wonderful for me to have more time in the country--even if a lot of it is spent standing at my computer. As for my pets--you may remember from my blog
that my dear old dog, Pearl, died this past fall. Too sad.
Gallant little Pearl
My best photographic catch-
Pearl doesnt even look like she is posing.
Sherry: Yes, many of us knew your wonderful 18 year old Pearl through your blog. Kids, be sure to read Karin's moving tribute to Pearl, that you can find here. You must miss your girl so much.
Pearl in clouds, created in iPads Apps
Karin, what led to your choice of the law as a
profession? Has it brought you fulfillment?
Karin: To be honest, I mainly
happened into law as a form of self-punishment.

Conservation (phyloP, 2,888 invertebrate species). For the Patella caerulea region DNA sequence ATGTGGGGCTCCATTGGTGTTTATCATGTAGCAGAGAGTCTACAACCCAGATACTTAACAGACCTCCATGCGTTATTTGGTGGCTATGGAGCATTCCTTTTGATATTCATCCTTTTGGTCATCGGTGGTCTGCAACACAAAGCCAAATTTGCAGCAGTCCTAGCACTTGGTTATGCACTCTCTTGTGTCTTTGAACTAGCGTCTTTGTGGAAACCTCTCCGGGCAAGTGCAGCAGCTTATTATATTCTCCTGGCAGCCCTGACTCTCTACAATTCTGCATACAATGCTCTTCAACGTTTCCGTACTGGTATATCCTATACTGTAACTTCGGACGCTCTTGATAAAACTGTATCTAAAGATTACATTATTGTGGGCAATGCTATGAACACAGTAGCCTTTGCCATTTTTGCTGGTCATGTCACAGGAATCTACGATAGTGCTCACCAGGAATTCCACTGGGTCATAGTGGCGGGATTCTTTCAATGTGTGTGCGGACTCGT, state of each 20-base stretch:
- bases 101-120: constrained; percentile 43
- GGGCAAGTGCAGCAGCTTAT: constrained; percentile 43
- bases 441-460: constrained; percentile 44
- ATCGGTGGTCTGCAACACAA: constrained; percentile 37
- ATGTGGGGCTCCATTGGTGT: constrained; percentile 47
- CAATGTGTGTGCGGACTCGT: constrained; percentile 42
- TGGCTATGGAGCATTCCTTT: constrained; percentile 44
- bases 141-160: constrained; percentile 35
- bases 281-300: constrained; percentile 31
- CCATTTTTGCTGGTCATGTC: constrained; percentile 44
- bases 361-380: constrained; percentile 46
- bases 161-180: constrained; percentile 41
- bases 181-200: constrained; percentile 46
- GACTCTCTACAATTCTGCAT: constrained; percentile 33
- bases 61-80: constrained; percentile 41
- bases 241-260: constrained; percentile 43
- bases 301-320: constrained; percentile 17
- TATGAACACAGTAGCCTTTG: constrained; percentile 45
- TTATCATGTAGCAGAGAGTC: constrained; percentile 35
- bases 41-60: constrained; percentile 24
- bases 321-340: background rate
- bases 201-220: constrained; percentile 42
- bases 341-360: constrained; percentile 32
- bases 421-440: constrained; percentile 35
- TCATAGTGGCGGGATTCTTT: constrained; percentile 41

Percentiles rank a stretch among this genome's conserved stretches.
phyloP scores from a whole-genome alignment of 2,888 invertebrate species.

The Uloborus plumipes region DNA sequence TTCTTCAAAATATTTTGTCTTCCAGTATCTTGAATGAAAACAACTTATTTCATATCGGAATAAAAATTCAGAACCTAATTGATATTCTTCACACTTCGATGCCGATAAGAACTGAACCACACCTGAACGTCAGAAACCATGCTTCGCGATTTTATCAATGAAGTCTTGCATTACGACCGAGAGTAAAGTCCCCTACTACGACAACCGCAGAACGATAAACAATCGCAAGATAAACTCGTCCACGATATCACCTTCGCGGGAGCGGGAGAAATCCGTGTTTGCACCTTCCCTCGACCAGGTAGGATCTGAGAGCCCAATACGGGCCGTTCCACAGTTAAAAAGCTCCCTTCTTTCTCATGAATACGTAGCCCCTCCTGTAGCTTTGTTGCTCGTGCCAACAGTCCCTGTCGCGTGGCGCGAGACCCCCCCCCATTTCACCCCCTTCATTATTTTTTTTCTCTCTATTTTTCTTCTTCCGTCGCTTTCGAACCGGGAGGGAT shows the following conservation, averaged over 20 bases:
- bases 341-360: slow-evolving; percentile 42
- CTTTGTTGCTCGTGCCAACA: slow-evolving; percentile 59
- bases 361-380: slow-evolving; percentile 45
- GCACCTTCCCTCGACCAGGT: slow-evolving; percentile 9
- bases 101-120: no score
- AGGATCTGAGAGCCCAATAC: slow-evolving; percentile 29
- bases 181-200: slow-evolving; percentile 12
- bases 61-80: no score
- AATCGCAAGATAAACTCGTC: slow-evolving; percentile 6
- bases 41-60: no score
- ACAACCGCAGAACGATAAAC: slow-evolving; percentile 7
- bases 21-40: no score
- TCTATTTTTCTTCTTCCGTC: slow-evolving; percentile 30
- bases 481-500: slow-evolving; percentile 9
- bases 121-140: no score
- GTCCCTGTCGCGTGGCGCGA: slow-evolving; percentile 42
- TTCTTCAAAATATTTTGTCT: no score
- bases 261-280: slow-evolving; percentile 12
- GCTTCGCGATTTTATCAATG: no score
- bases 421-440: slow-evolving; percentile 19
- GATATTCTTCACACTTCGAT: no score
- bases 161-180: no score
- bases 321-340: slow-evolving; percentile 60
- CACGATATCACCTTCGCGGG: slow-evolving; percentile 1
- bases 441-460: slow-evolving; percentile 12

I felt guilty that I had not achieved certain things I thought I should
have accomplished at a young age; going
to law school, which at the time seemed completely alien to my character, was
something I thought would compensate for those self-denominated failures.
Despite this inauspicious
start, law has served me well. I early
on felt very conscious of how society pushes people around, especially people
who have a hard time voicing their needs or rights, and I was conscious that
legal training could give one a kind of protection from that type of
NYC World Trade Center beams
Law has also served me
well because I was lucky enough to find this great employer, who has been very
tolerant of my foibles and needs
throughout my career, especially when my children were young.
I primarily practice